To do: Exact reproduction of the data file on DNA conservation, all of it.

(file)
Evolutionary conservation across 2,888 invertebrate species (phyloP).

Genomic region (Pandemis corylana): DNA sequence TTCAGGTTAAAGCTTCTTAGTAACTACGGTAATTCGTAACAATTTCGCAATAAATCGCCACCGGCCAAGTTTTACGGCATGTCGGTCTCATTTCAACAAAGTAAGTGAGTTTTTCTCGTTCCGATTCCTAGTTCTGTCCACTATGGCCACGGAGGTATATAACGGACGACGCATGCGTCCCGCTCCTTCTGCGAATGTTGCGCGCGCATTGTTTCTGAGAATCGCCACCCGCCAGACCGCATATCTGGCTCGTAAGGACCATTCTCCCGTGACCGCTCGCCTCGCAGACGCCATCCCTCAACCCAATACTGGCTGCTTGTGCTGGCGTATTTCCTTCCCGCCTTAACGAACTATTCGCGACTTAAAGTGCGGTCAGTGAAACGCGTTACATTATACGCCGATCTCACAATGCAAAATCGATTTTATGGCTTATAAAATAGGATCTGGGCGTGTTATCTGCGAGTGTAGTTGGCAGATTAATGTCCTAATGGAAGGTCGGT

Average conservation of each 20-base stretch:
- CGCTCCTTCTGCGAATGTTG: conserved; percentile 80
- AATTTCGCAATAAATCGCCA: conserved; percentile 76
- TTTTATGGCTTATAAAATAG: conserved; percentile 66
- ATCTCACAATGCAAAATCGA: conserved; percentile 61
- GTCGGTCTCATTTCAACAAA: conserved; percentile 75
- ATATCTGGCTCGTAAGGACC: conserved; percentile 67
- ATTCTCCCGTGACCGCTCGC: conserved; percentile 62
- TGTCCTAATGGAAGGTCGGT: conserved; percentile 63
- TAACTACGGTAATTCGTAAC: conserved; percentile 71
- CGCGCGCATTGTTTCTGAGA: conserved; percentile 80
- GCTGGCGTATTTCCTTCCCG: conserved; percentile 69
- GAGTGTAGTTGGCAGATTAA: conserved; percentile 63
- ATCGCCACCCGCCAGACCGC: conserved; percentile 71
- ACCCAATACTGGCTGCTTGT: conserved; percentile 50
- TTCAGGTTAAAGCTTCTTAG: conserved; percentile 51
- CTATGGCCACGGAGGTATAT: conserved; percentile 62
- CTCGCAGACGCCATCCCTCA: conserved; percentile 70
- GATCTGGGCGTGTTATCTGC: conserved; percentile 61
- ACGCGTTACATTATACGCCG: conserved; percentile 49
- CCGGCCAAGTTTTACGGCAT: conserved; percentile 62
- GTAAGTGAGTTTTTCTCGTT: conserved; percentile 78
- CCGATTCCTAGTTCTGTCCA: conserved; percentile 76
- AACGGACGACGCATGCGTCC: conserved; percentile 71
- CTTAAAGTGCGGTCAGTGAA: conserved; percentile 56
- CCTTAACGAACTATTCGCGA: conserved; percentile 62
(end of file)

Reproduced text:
Evolutionary conservation across 2,888 invertebrate species (phyloP).

Genomic region (Pandemis corylana): DNA sequence TTCAGGTTAAAGCTTCTTAGTAACTACGGTAATTCGTAACAATTTCGCAATAAATCGCCACCGGCCAAGTTTTACGGCATGTCGGTCTCATTTCAACAAAGTAAGTGAGTTTTTCTCGTTCCGATTCCTAGTTCTGTCCACTATGGCCACGGAGGTATATAACGGACGACGCATGCGTCCCGCTCCTTCTGCGAATGTTGCGCGCGCATTGTTTCTGAGAATCGCCACCCGCCAGACCGCATATCTGGCTCGTAAGGACCATTCTCCCGTGACCGCTCGCCTCGCAGACGCCATCCCTCAACCCAATACTGGCTGCTTGTGCTGGCGTATTTCCTTCCCGCCTTAACGAACTATTCGCGACTTAAAGTGCGGTCAGTGAAACGCGTTACATTATACGCCGATCTCACAATGCAAAATCGATTTTATGGCTTATAAAATAGGATCTGGGCGTGTTATCTGCGAGTGTAGTTGGCAGATTAATGTCCTAATGGAAGGTCGGT

Average conservation of each 20-base stretch:
- CGCTCCTTCTGCGAATGTTG: conserved; percentile 80
- AATTTCGCAATAAATCGCCA: conserved; percentile 76
- TTTTATGGCTTATAAAATAG: conserved; percentile 66
- ATCTCACAATGCAAAATCGA: conserved; percentile 61
- GTCGGTCTCATTTCAACAAA: conserved; percentile 75
- ATATCTGGCTCGTAAGGACC: conserved; percentile 67
- ATTCTCCCGTGACCGCTCGC: conserved; percentile 62
- TGTCCTAATGGAAGGTCGGT: conserved; percentile 63
- TAACTACGGTAATTCGTAAC: conserved; percentile 71
- CGCGCGCATTGTTTCTGAGA: conserved; percentile 80
- GCTGGCGTATTTCCTTCCCG: conserved; percentile 69
- GAGTGTAGTTGGCAGATTAA: conserved; percentile 63
- ATCGCCACCCGCCAGACCGC: conserved; percentile 71
- ACCCAATACTGGCTGCTTGT: conserved; percentile 50
- TTCAGGTTAAAGCTTCTTAG: conserved; percentile 51
- CTATGGCCACGGAGGTATAT: conserved; percentile 62
- CTCGCAGACGCCATCCCTCA: conserved; percentile 70
- GATCTGGGCGTGTTATCTGC: conserved; percentile 61
- ACGCGTTACATTATACGCCG: conserved; percentile 49
- CCGGCCAAGTTTTACGGCAT: conserved; percentile 62
- GTAAGTGAGTTTTTCTCGTT: conserved; percentile 78
- CCGATTCCTAGTTCTGTCCA: conserved; percentile 76
- AACGGACGACGCATGCGTCC: conserved; percentile 71
- CTTAAAGTGCGGTCAGTGAA: conserved; percentile 56
- CCTTAACGAACTATTCGCGA: conserved; percentile 62